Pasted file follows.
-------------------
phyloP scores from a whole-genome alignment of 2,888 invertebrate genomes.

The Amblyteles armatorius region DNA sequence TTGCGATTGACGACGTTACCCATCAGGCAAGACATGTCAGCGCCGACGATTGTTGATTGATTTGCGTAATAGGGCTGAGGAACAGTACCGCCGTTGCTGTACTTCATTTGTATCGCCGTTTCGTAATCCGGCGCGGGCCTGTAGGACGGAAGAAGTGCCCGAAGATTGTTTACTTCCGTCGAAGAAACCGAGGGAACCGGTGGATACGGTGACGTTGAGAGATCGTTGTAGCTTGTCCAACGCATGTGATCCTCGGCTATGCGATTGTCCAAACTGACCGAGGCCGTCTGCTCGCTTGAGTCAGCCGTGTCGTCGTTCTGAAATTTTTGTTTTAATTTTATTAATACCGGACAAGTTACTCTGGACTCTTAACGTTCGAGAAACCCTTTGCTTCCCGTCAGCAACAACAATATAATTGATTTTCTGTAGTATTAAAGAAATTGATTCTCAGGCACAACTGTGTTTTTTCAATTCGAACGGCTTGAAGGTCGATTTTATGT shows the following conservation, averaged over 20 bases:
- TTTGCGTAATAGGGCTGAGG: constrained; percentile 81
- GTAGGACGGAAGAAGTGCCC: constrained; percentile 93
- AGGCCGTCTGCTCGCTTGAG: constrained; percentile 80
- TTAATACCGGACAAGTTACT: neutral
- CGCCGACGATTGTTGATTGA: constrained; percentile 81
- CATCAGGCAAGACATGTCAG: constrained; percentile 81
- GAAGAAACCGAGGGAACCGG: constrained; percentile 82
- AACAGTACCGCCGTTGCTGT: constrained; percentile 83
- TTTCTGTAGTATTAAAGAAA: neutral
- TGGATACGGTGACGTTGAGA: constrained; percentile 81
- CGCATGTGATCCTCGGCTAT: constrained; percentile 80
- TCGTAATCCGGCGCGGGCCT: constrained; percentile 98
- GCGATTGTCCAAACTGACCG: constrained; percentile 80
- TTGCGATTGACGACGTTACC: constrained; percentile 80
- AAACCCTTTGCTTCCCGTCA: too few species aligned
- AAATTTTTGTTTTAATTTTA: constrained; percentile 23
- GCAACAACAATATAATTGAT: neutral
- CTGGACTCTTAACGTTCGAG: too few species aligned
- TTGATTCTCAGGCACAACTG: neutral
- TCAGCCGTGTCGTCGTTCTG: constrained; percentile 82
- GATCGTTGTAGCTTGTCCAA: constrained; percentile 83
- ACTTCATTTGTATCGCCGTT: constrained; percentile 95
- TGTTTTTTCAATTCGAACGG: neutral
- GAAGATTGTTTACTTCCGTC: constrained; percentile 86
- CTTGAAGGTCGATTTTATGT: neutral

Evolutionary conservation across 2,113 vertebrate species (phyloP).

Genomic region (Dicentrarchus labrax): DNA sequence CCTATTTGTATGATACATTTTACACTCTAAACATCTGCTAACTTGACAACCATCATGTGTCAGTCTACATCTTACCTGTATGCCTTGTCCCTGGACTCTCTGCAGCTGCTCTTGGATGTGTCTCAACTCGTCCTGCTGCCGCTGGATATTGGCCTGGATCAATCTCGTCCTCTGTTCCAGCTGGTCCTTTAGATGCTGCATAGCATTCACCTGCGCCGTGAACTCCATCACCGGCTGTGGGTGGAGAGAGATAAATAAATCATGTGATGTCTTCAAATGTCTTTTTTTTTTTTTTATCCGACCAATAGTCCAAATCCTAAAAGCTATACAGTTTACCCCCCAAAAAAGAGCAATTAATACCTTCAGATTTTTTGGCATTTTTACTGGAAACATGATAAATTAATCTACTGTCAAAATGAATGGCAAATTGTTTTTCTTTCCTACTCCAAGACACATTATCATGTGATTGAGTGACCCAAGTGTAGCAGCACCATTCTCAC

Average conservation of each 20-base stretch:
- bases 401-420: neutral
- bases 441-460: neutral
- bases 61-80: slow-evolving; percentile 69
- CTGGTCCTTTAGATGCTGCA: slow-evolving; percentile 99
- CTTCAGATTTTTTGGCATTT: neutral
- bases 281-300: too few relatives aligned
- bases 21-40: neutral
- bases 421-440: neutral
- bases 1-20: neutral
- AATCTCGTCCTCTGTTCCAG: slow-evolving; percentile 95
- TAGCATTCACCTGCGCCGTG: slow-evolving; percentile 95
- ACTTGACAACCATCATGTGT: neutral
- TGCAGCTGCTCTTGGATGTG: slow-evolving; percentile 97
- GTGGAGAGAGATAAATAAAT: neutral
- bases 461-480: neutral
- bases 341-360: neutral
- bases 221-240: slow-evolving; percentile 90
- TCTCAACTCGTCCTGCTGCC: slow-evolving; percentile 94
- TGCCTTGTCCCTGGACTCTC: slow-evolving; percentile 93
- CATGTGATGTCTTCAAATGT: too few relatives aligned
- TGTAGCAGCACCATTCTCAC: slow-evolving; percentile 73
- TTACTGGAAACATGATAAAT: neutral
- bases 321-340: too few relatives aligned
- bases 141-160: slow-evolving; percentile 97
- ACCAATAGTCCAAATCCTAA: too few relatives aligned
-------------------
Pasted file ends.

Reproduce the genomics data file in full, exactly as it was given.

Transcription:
phyloP scores from a whole-genome alignment of 2,888 invertebrate genomes.

The Amblyteles armatorius region DNA sequence TTGCGATTGACGACGTTACCCATCAGGCAAGACATGTCAGCGCCGACGATTGTTGATTGATTTGCGTAATAGGGCTGAGGAACAGTACCGCCGTTGCTGTACTTCATTTGTATCGCCGTTTCGTAATCCGGCGCGGGCCTGTAGGACGGAAGAAGTGCCCGAAGATTGTTTACTTCCGTCGAAGAAACCGAGGGAACCGGTGGATACGGTGACGTTGAGAGATCGTTGTAGCTTGTCCAACGCATGTGATCCTCGGCTATGCGATTGTCCAAACTGACCGAGGCCGTCTGCTCGCTTGAGTCAGCCGTGTCGTCGTTCTGAAATTTTTGTTTTAATTTTATTAATACCGGACAAGTTACTCTGGACTCTTAACGTTCGAGAAACCCTTTGCTTCCCGTCAGCAACAACAATATAATTGATTTTCTGTAGTATTAAAGAAATTGATTCTCAGGCACAACTGTGTTTTTTCAATTCGAACGGCTTGAAGGTCGATTTTATGT shows the following conservation, averaged over 20 bases:
- TTTGCGTAATAGGGCTGAGG: constrained; percentile 81
- GTAGGACGGAAGAAGTGCCC: constrained; percentile 93
- AGGCCGTCTGCTCGCTTGAG: constrained; percentile 80
- TTAATACCGGACAAGTTACT: neutral
- CGCCGACGATTGTTGATTGA: constrained; percentile 81
- CATCAGGCAAGACATGTCAG: constrained; percentile 81
- GAAGAAACCGAGGGAACCGG: constrained; percentile 82
- AACAGTACCGCCGTTGCTGT: constrained; percentile 83
- TTTCTGTAGTATTAAAGAAA: neutral
- TGGATACGGTGACGTTGAGA: constrained; percentile 81
- CGCATGTGATCCTCGGCTAT: constrained; percentile 80
- TCGTAATCCGGCGCGGGCCT: constrained; percentile 98
- GCGATTGTCCAAACTGACCG: constrained; percentile 80
- TTGCGATTGACGACGTTACC: constrained; percentile 80
- AAACCCTTTGCTTCCCGTCA: too few species aligned
- AAATTTTTGTTTTAATTTTA: constrained; percentile 23
- GCAACAACAATATAATTGAT: neutral
- CTGGACTCTTAACGTTCGAG: too few species aligned
- TTGATTCTCAGGCACAACTG: neutral
- TCAGCCGTGTCGTCGTTCTG: constrained; percentile 82
- GATCGTTGTAGCTTGTCCAA: constrained; percentile 83
- ACTTCATTTGTATCGCCGTT: constrained; percentile 95
- TGTTTTTTCAATTCGAACGG: neutral
- GAAGATTGTTTACTTCCGTC: constrained; percentile 86
- CTTGAAGGTCGATTTTATGT: neutral

Evolutionary conservation across 2,113 vertebrate species (phyloP).

Genomic region (Dicentrarchus labrax): DNA sequence CCTATTTGTATGATACATTTTACACTCTAAACATCTGCTAACTTGACAACCATCATGTGTCAGTCTACATCTTACCTGTATGCCTTGTCCCTGGACTCTCTGCAGCTGCTCTTGGATGTGTCTCAACTCGTCCTGCTGCCGCTGGATATTGGCCTGGATCAATCTCGTCCTCTGTTCCAGCTGGTCCTTTAGATGCTGCATAGCATTCACCTGCGCCGTGAACTCCATCACCGGCTGTGGGTGGAGAGAGATAAATAAATCATGTGATGTCTTCAAATGTCTTTTTTTTTTTTTTATCCGACCAATAGTCCAAATCCTAAAAGCTATACAGTTTACCCCCCAAAAAAGAGCAATTAATACCTTCAGATTTTTTGGCATTTTTACTGGAAACATGATAAATTAATCTACTGTCAAAATGAATGGCAAATTGTTTTTCTTTCCTACTCCAAGACACATTATCATGTGATTGAGTGACCCAAGTGTAGCAGCACCATTCTCAC

Average conservation of each 20-base stretch:
- bases 401-420: neutral
- bases 441-460: neutral
- bases 61-80: slow-evolving; percentile 69
- CTGGTCCTTTAGATGCTGCA: slow-evolving; percentile 99
- CTTCAGATTTTTTGGCATTT: neutral
- bases 281-300: too few relatives aligned
- bases 21-40: neutral
- bases 421-440: neutral
- bases 1-20: neutral
- AATCTCGTCCTCTGTTCCAG: slow-evolving; percentile 95
- TAGCATTCACCTGCGCCGTG: slow-evolving; percentile 95
- ACTTGACAACCATCATGTGT: neutral
- TGCAGCTGCTCTTGGATGTG: slow-evolving; percentile 97
- GTGGAGAGAGATAAATAAAT: neutral
- bases 461-480: neutral
- bases 341-360: neutral
- bases 221-240: slow-evolving; percentile 90
- TCTCAACTCGTCCTGCTGCC: slow-evolving; percentile 94
- TGCCTTGTCCCTGGACTCTC: slow-evolving; percentile 93
- CATGTGATGTCTTCAAATGT: too few relatives aligned
- TGTAGCAGCACCATTCTCAC: slow-evolving; percentile 73
- TTACTGGAAACATGATAAAT: neutral
- bases 321-340: too few relatives aligned
- bases 141-160: slow-evolving; percentile 97
- ACCAATAGTCCAAATCCTAA: too few relatives aligned